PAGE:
Hillary versus Trump: who will be the winner?
Weird but true, in the strongest democracy of the world – America - the president is not elected directly by a popular vote. A citizen casts the vote for an ‘elector’ and the latter in turn elects a president. Out of 538 electors, a presidential nominee needs 270 votes to be the winner.
In the two-party system of American democracy, the presidential nominee from each party is not thrust upon by so called “high command.” A presidential aspirant has to seek a win through primary contests (called primaries or caucuses) within his own party – a form of inner party democracy.
Thus, after months of rigour, virulence, theatrics and political rhetoric, we now have two presidential nominees in the fray: Donald J Trump is the Republican (or GOP – Grand Old Party) nominee and Hillary Clinton, the Democratic Party nominee.
In addition, Libertarian Party has nominated New Mexico former governor Gary Johnson as its Presidential nominee and Green Party last week announced Jill Stein as its nominee.
This election is one of the most divisive elections in the US history. Credit goes to Trump for running an unconventional campaign characterised by ‘politically incorrect’ views on several issues that USA faces today. Trump is a multibillionaire businessman. He is trying to use tag of being an outsider from the political establishment of Washington to his advantage by championing that things need to change and they must change now.
Trump has been maintaining that the country needs a politically incorrect perspective on various pressing matters. His pet refrain is that the country needs a man outside of Washington establishment who can look at the problems from a common man's perspective. He has struck the right chord with the masses by venting out his feelings on issues like illegal immigrants, Islamic terrorism (it may be noted that President Barack Obama has steadfastly refused to link terrorism with Islam) and why the US is trying to be the chieftain of the world rather than taking care of its own pressing issues at home. His priority for job creation in USA is also finding echoing sentiments in the public.
Even though highly polarising figure, Trump was truly able to arouse a mass mobilisation of voters across the country during the Republican primaries. He amassed as many as 13.3 million votes in the GOP primaries, a highest so far. This is unprecedented despite the fact that he chose not to focus on a cadre based party mobilisation and deciding to spend less on advertisements.
Trump is not a typical republican candidate and thus to compensate this, he has chosen Indiana Governor Mike Pence who famously declared: “I’m a Christian, a conservative and a Republican, in that order.”
Hillary Clinton, on the other hand, had tough primaries too. Although, she always seemed like in a winner in Democratic primaries, the avowed "socialist" democrat Bernie Sanders gave her a protracted competition.
Hillary Clinton carries big name as well as a baggage of liabilities. She also served as Secretary of state during first term of Obama. Trump has been constantly calling her ‘Crooked Hillary’ due to her alleged involvement in a private server scam and the fact that she must carry accountability for the failures of American intervention in the Arab world and the Islamic State becoming so powerful in last several months.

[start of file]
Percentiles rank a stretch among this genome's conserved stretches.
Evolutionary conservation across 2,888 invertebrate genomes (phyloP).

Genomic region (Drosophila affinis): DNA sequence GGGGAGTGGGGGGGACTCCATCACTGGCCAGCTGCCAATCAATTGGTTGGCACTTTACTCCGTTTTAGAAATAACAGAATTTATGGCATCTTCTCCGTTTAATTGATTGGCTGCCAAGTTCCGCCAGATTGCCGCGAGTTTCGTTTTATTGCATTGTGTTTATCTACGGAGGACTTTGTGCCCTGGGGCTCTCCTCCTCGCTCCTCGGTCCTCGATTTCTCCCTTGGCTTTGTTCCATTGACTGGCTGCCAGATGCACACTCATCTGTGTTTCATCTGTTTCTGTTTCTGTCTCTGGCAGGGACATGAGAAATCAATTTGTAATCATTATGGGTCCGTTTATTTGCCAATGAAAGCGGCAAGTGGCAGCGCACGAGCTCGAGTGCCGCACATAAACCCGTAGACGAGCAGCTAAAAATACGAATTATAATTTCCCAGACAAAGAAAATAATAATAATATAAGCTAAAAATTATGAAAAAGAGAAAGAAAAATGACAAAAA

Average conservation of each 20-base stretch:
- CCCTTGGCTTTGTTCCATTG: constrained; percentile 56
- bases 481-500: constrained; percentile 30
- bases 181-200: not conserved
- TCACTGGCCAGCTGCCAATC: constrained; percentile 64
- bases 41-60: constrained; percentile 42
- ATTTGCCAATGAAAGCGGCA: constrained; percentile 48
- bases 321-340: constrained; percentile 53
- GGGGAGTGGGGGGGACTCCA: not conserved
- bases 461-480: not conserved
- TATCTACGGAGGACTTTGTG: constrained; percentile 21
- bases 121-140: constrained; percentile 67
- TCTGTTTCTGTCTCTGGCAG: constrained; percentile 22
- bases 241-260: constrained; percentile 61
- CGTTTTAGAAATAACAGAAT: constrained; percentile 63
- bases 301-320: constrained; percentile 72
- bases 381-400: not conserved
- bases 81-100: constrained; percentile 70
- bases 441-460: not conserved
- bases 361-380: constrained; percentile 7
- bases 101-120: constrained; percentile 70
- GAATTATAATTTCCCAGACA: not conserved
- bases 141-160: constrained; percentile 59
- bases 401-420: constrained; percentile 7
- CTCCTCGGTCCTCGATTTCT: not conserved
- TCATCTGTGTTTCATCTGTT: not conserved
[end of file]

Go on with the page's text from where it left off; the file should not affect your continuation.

Who will win? The national polling average on New York Times website, as of August 8, shows Hillary Clinton grabbing 46% votes and Trump 39%.
Money plays a great role in US elections. In July, Hillary campaign raised $80 million compared to $72 million raised by Trump. On that aspect, Trump may be lagging behind. But to be fair to billionaire Trump, he never seriously sought donations until the last couple of months. American political pundits say Trump is not only lagging behind on the money trail, but also on organisational mobilisation that it is not possible for him to catch up with Hillary.
But on ad spending also, Trump’s approach has been careful. His campaign is in no mood to spend too much when the ‘media is already paying him great attention anyway’. In addition, many feel that Trump has also alienated women voters, black and Hispanic voters. How much can he woo middle class white voters will largely decide his outcome.
Trump cannot imagine a victory without winning swing states of Ohio, Pennsylvania and Florida. It may be noted that Pennsylvania has never voted a Republican candidate in last 28 years and Ohio’s sitting Republican Governor John Kasich has refused to endorse Trump thus far.
Democratic Party is more heterogeneous in terms of social, racial and ethnic representation, and Republican Party represents supremacy of whites and Christianity. Thus, Clinton will continue to rant usual Democratic Party ethos and woo Hispanic and Black voters and talk of middle path.
In Republican domain, the discussion this time is not happening on abortion and gay rights, thanks to the uncharacteristic Republican Party candidate Trump who is talking of jobs, ‘making America great again’ and his vigorous outbursts on illegal immigration, and radical Islam.
The possibility of Americans having a first-ever female president does not seem to have ignited passion. Hilary cannot count on that alone. Trump is a wild card candidate and that sums up all. Watch out!
(The writer is a Chicago-based columnist)